What is it that makes a man a man instead of a bigger-than-average boy?
Is it strength, muscles, stature? Or facial hair, intelligence, the ability to lead? Maybe being good at sports? How about not being afraid, being tough, able to take a punch, knowing how to grill, or the ability to make money and provide for a family.
There’s one thing wrong with all of these qualifiers; they’re all about us looking good or how others perceive us. And the bible is VERY clear that nothing in God’s design, when working correctly, has the primary job of making us look good. Because God’s creation is over and over, all the time about making HIM look good, and bringing HIM glory. If this is true, these other things cannot be biblical manhood.
God teaches us(as does history) that where men and women fulfill their design, society around them flourishes. When you look at the very beginning, in the garden, man was given RESPONSIBILITY. Responsibility over the garden, over the animals, and over creation. He was to name and lead woman, to subdue the earth, and be fruitful and multiply. He was also given one rule, one thing to avoid. When they disobeyed God’s command and ate the fruit, God points out Adam’s fault. He points out that the MAN was responsible for carrying out God’s command, for stewarding morality, and for leading his family to do the same.
Since creation, true masculinity has always been intertwined with responsibility. With this in mind, a better definition of masculinity/manliness is this:
Real masculinity is the sacrificial assumption of responsibility.
Put simply, this means seeing what needs to be done in every sphere of influence we have, in every area of our lives, and taking the initiative to do it. It is sacrificially; whether you enjoy it or not, whether you’re tired or not, whether you’re busy or not; taking the job wherever there is a job to do. Men are responsible for much. It’s a great weight and burden to be a man, living by God’s directive. And like all paths we take, there are consequences to both sides. If we look in Scripture at men and their responsibilities, we see two truths.
- Authority flows to those who take responsibility
- Authority flees from those who abandon responsibility.
Let’s look at some places where we see this.
Examples of authority flowing to those who take responsibility:
- Parable of the talents: In Luke 19 and in Matthew 25, the master rewarded more responsibility to those who stewarded their talents well.
- Joseph after being sold into slavery demonstrated uprightness and diligence in all he did, so God continued to give him favor.
Examples of authority flowing from those who abandon responsibility:
- You can look at a plethora of the kings of Israel and Judah recorded in the OT. You will find kings who took responsibility for the nation, God used. But those who were self-serving and narrow minded or when the once faithful kings lost their focus, God punished their reign, and often removed them from power.
- King David after his sin against Bathsheba and Uriah, God set a curse of brokenness upon his family and rule.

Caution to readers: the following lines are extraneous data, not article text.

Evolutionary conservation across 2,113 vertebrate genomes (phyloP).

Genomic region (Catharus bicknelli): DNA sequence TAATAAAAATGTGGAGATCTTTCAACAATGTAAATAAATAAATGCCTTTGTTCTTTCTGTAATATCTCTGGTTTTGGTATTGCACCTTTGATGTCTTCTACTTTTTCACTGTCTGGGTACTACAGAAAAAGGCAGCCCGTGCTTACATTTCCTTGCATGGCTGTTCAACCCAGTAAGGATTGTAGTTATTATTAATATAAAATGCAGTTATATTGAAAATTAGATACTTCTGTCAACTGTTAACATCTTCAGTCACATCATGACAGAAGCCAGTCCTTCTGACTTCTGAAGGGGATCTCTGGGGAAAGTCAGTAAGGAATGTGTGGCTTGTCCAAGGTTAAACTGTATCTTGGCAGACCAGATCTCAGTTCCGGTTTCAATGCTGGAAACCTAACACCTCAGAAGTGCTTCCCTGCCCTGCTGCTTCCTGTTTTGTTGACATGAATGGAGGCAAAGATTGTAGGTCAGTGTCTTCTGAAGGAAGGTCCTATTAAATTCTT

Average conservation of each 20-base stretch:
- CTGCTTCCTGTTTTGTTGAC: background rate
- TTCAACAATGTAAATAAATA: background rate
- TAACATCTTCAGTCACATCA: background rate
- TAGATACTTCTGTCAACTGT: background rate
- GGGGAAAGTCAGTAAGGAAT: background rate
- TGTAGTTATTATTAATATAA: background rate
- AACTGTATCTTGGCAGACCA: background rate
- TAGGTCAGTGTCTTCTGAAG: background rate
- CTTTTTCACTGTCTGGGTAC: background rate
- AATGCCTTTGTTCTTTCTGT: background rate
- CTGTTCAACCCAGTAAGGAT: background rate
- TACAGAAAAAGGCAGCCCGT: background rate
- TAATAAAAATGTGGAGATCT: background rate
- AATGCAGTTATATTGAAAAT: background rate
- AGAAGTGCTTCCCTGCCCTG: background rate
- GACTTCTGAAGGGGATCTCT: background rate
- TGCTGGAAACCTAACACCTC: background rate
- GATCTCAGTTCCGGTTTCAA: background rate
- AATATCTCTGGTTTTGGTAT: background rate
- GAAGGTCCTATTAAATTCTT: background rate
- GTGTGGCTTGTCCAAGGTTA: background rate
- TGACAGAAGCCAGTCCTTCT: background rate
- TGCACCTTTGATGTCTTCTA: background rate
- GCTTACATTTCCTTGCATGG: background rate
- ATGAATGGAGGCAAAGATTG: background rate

- Parable of talents on the other end: those who sat idle were punished. Notice by our society’s standards, they didn’t do much wrong because they didn’t lose anything. They were worried, concerned, they played it safe. But this wasn’t to protect their master or his possessions in the end. It was to protect their own life. Idleness and passivity comes from selfishness.
Those who sacrificially assume responsibility are living in the great and heavy design God has for them. Authority and ability to carry out these tasks are given to them. Daniel 2:21 says “He removes kings and establishes kings; He gives wisdom to wise men And knowledge to men of understanding.” So we see in scripture that we are given more of what we steward well. To steward is to continue the proper use of something. On the other end, those who don’t take responsibility, but instead make excuses for their actions OR their circumstances OR the world around them see authority flee from them. This means what God would normally ordain and empower you to do will be removed from you. As we forsake true manhood, God removes authority and power from our life, further removing us from true manhood.
So how do we act on this, practically and more in depth? What are we actually responsible for, and how do we carry out that responsibility biblically? There are 4 main areas of responsibility.
1) Take responsibility for yourself.
- You’re responsible for your faith, to seek the Lord, to know Him, to study and apply His Word in your life. You are responsible to pray, to commune with Him, to confess your sinsfaults, ego, arrogance, pride, laziness, temper, etc.
- You’re responsible for evaluating yourself at every turn. Titus chapter 2 talks about how men should act; sensible, dignified, sound in speech, demonstrating good deeds, SO THAT the world would have nothing bad to say about us. Why? So as to not hinder the work of the Gospel. We work hard on ourselves so the Gospel is most potent. Our responsibility for ourselves is directly linked to the furthering of the Gospel, and there is no more important movement. God leads us to give ourselves for this because masculinity is the sacrificial assumption of responsibility.